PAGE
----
With bitcoin sitting at around $14,000 at the time of writing experts are racking their brains trying to figure out when this bubble will end or if it even is a bubble at all.
Measuring Value with MV = PT
If it is a bubble, however, even the experts are wary about expecting it to pop anytime soon. The idea that the digital currency is in a tenuous position is based revolves around defining its fundamental value, like most other commodities.
The idea of giving bitcoin a fundamental value is a tricky process, but researchers have attempted to determine a tenuous value of it by ignoring the commodity aspect of the crypto and viewing it purely as a currency.
Those who took an economics class back in college may recognize this formula as the basic theory of exchange value of currencies. The formula reads as follows; money supply multiplied by its velocity in the market is equal to the price level multiplied by its transaction volume.
In September 2017, Dan Davies, senior research advisor at Frontline Analytics, estimated a transaction volume of $240 billion divided by 21 million, as BTC’s supply is fixed at 21 million and most currencies stay around a ten for their velocity, giving us a fundamental value of around $1,142.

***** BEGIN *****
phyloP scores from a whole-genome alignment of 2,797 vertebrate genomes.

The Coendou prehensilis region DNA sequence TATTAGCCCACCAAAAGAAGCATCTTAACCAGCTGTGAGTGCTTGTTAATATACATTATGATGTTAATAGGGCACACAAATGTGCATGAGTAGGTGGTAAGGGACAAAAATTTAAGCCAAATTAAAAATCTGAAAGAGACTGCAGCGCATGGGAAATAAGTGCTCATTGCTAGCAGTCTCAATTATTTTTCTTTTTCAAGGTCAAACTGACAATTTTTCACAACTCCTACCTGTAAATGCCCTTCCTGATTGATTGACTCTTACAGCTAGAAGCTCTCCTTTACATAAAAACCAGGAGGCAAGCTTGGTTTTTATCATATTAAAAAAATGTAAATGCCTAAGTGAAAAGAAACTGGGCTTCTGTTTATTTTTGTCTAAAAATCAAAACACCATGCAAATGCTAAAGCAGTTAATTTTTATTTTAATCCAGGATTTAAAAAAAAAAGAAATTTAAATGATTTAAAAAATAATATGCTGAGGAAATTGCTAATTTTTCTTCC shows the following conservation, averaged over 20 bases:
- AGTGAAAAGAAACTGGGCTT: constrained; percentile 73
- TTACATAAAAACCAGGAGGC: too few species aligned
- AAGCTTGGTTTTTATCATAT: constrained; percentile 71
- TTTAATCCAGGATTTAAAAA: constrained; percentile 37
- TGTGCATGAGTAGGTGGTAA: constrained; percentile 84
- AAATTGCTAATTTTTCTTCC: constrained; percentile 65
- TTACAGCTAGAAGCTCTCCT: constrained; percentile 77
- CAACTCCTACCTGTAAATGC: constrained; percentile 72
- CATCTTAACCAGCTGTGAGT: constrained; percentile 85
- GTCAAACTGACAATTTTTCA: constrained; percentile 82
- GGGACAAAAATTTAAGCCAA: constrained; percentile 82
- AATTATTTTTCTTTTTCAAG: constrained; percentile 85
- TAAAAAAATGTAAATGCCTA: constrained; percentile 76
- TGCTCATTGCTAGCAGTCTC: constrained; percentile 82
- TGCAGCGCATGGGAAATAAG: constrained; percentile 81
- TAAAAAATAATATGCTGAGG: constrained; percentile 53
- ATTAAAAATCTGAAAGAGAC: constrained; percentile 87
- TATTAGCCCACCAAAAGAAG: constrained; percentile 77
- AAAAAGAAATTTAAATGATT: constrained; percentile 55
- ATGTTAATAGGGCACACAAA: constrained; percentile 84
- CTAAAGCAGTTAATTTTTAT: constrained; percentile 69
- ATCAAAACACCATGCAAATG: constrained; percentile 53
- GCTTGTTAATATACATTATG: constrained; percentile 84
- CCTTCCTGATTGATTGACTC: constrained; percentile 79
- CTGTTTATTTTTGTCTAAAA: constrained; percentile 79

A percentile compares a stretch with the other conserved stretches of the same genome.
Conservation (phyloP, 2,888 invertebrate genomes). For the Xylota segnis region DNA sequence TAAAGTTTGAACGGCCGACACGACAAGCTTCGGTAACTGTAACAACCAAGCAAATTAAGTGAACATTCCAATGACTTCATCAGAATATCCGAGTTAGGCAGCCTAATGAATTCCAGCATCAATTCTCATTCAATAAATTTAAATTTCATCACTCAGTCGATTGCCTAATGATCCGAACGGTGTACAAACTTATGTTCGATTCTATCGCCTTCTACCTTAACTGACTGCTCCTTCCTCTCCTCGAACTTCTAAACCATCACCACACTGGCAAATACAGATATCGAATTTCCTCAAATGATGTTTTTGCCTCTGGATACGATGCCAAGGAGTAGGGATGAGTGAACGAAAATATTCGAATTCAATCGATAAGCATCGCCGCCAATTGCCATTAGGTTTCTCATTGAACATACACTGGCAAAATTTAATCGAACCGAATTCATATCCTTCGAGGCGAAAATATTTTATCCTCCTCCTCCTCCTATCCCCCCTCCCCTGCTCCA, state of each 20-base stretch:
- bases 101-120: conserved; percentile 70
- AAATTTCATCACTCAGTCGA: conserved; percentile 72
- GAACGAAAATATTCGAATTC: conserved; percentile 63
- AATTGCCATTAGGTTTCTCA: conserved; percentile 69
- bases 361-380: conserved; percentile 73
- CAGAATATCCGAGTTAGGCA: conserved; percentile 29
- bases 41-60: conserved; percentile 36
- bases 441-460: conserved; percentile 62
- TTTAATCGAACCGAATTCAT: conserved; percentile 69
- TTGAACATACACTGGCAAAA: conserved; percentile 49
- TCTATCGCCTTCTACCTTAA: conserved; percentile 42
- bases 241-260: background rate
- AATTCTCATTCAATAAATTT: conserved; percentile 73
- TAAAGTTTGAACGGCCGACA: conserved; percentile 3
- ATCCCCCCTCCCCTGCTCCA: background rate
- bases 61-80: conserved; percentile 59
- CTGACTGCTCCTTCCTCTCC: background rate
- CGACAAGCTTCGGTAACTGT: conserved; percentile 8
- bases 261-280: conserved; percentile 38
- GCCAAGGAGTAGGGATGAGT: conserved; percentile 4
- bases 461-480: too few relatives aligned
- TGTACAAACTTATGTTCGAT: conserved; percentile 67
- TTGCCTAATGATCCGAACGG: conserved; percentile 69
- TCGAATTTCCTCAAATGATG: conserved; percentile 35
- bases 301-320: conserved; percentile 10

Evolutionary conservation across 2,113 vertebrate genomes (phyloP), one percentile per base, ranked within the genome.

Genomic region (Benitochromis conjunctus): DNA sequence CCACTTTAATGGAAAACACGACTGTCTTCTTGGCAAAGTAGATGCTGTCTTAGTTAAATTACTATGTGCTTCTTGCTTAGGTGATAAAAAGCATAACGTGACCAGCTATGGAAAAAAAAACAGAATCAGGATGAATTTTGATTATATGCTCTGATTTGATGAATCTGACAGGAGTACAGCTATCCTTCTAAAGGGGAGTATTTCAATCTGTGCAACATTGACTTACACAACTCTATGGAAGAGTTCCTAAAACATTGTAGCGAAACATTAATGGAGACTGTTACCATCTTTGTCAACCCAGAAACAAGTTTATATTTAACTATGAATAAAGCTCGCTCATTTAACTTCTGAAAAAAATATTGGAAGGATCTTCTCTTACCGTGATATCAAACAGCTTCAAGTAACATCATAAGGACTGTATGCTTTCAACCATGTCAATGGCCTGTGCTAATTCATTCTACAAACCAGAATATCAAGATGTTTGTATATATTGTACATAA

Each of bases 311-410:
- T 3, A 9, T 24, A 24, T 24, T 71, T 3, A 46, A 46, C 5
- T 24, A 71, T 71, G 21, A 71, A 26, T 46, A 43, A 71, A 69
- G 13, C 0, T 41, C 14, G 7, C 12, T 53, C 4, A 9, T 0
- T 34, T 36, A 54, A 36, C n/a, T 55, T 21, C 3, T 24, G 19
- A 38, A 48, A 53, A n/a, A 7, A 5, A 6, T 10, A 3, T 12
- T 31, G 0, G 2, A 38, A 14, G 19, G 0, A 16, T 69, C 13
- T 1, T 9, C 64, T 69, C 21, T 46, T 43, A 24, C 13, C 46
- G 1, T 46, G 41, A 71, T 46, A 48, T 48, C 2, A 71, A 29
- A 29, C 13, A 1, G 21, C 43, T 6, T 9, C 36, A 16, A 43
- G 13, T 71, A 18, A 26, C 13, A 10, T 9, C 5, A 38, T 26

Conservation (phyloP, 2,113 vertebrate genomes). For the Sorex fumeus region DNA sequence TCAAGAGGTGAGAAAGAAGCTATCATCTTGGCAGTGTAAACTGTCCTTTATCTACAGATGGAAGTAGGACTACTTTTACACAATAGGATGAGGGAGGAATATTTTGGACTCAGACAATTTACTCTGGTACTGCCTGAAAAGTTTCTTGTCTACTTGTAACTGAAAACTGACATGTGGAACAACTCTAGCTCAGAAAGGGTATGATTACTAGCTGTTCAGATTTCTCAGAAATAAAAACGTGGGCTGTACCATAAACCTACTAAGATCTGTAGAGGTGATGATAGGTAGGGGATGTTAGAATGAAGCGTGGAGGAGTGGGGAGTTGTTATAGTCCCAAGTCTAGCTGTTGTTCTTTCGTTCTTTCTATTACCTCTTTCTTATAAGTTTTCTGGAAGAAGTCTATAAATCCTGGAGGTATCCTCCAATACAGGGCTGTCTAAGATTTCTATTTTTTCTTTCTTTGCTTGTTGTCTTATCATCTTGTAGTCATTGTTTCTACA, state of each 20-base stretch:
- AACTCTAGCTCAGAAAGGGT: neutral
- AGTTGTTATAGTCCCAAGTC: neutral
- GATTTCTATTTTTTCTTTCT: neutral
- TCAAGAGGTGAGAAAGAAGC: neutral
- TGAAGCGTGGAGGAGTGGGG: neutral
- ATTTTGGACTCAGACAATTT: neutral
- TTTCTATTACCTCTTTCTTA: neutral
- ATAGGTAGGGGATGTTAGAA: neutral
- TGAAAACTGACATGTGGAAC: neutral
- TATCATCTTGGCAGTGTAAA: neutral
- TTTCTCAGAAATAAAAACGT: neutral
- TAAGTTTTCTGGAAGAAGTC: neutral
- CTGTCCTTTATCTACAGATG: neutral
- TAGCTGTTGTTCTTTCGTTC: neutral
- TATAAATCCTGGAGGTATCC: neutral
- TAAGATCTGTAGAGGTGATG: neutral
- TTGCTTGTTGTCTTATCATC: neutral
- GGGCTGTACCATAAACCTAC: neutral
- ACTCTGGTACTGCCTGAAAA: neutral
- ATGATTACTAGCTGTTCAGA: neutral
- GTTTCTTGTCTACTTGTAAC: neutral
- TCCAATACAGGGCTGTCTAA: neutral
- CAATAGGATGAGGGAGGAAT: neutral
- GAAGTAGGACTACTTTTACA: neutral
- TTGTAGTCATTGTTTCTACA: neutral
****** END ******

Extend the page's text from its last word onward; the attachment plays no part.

$1,142 is quite a significant drop from where BTC is sitting at the moment, so there’s no wonder economic experts are concerned about this kind of bubble.
Yet, there’s no denying the growing adoption rates of the currency and demand of it both as a commodity and as a way of business transactions. Beyond this fact, bitcoin isn’t like most other currencies as it is offering a mode of operation that isn’t available through the standard fiat cash for which this formula was built.
Christos Giannikos, a Professor of Finance at Baruch College had this to say on the subject:
“We have known for a long time that rationality of behavior and expectations is not enough to prevent bubbles, as it is not enough to guarantee that the price of an asset is equal to its fundamental value.”
Establishing Growth Sources
The use of bitcoin is growing every day, alongside its value as a commodity. So which is causing the growth?
If it’s purely due to it being a valuable commodity, then the bubble will eventually burst. But, if the adoption rate and the use of the coin for other means continue to increase as well then there’s no reason to think the peak value will be here anytime soon.
Really, the only thing capable of taking out bitcoin –at least in the very near future– is a massive scale “run on the bank” panic in the market. Regulation could then be used by governments as an excuse to stunt the relentless growth of the market. Panos Mourdoukoutas argues in a recent Forbes article another factor that could cut short bitcoin’s rally to the moon; the end of the era of ‘easy money.’ Such a polich shift may restore some credbility in central banks and, therefore, make bitcoin less attractive. Although there are doubts about this. It might be too late and any attempts to restore trust may hit a brick wall.
So, yes, according to some theories the value of the digital currency is only about $1,000. But, no, do not expect these figures to hold true for such an emerging technology.